Tuesday, January 14, 2014

Interview with Alan Kemister

I really enjoyed the interview with Alan. His answers are straight forward and honest. I love his sense of humor and his writing. Oh, and I do hope his friend will submit to another Silly Tree anthology one of these days.

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1.         When did you realize you wanted to be a writer?

My interest in writing fiction developed towards the end of a scientific research career when reporting of the actual scientific results took a back seat to selling the projects to the funding agencies.  It wasn’t much of a leap from writing these ‘stories’ about the research to creating fiction that has an environmental context.  When I retired I decided to try doing just that.  I imagine I came to creative writing much later in life than most of the other authors.

2.         Do you write for a living or as a hobby?

Writing for me is definitely a hobby.  I would like to see some of my work published so that others can read it, but I don’t expect to make any money from it.  I just hope a few people will get some enjoyment or enlightenment from reading what I write.

3.         Where did you get the idea for this story to be published in ST’s second anthology?

My story developed from my interest in climate change.  I tried to imagine how society might react if the ecological consequences of global warming and society’s response to these changes were more draconian than most of the projections we see.  The theme for this anthology gave me an opportunity to imagine how one individual could manage to look past the chaos and search for a future for himself.

4.         Do you enter many writing contests?

I have entered a few contests but never won any.  Their appeal to me is the challenge of writing something, usually something short, which makes me think about a problem from the perspective of the contest rules.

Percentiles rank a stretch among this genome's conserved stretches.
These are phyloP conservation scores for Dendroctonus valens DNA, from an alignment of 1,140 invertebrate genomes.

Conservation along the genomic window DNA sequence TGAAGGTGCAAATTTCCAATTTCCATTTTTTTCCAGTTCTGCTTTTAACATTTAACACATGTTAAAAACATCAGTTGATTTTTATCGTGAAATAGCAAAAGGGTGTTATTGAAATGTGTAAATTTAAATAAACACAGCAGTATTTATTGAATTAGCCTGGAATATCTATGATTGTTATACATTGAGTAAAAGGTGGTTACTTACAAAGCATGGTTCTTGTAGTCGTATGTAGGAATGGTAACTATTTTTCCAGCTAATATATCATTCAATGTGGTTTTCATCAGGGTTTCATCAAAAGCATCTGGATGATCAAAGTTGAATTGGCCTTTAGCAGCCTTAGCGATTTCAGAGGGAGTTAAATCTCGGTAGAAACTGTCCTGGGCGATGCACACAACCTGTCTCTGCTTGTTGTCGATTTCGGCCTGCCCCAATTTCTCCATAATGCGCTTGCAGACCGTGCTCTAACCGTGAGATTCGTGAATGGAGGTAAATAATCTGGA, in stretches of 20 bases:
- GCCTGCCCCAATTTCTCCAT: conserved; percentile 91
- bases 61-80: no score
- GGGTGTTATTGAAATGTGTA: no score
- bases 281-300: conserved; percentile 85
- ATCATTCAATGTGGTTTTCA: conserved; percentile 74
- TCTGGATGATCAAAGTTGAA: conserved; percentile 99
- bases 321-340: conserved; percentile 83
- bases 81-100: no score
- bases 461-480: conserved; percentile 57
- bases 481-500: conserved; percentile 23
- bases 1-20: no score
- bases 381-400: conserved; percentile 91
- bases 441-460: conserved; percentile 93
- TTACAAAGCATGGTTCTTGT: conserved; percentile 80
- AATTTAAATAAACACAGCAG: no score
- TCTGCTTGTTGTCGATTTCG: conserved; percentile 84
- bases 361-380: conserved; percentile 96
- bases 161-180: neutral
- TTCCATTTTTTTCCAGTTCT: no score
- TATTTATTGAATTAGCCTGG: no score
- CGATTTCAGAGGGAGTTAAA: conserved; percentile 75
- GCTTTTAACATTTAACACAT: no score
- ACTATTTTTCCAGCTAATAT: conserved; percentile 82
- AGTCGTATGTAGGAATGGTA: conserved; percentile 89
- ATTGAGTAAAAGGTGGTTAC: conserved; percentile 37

5.         How do you feel about entering contest only for the fame and not the fortune?

I don’t think of them from either of these perspectives.  I think of them as exercises to try something new and challenge my imagination, to do something I wouldn’t otherwise have done.  They can also, depending on the structure of the contests, be an opportunity to get some feedback from the judges or the other participants.

6.         Where did you hear of Silly Tree?

I heard of Silly Tree from a colleague in a writing group I belong to.  He submitted a story to the first Silly Tree anthology, the one that didn’t get off the ground.

7.         Do you write an outline before every book you write?

I’ve managed to get three books close to something that might be described as finished.  They all need extensive editing and review but I think the structures for the stories won’t change much.  At least I hope that’s the case.  I had outlines for all three of them, but didn’t worry if I diverged from the plan.  One was a mystery and I paid more attention to the outline for that one because I had to bring the story to a logical and internally consistent conclusion, but the other two diverged substantially.

8.         How do you come up with your titles?

I find deciding on a title incredibly difficult and I don’t think I’ve liked any of the titles I’ve come up with.  If I had to decide on a title before I began a story I’d never write a single word.  Generally, I accumulate various possibilities, wait until the last moment, looming deadline for submission or whatever, and pick the one that seems to best describe the overall scope of the story.  I seldom come up with anything particularly good or catchy.

9.         What are your current projects?

I have two active projects.  The first is to review/revise the mystery I referred to above so I can submit it to a contest.  The second is to expand/continue the story I wrote for this anthology to get Benjamin Ford and some of his friends and compatriots to the end of their journey.

10.       If you had to do it over again, would you change anything in your latest story?

Is this a trick question?  I can’t imagine writing anything I thought so good I wouldn’t want to change it.  Every time I reread one of my stories, I find things I want to change

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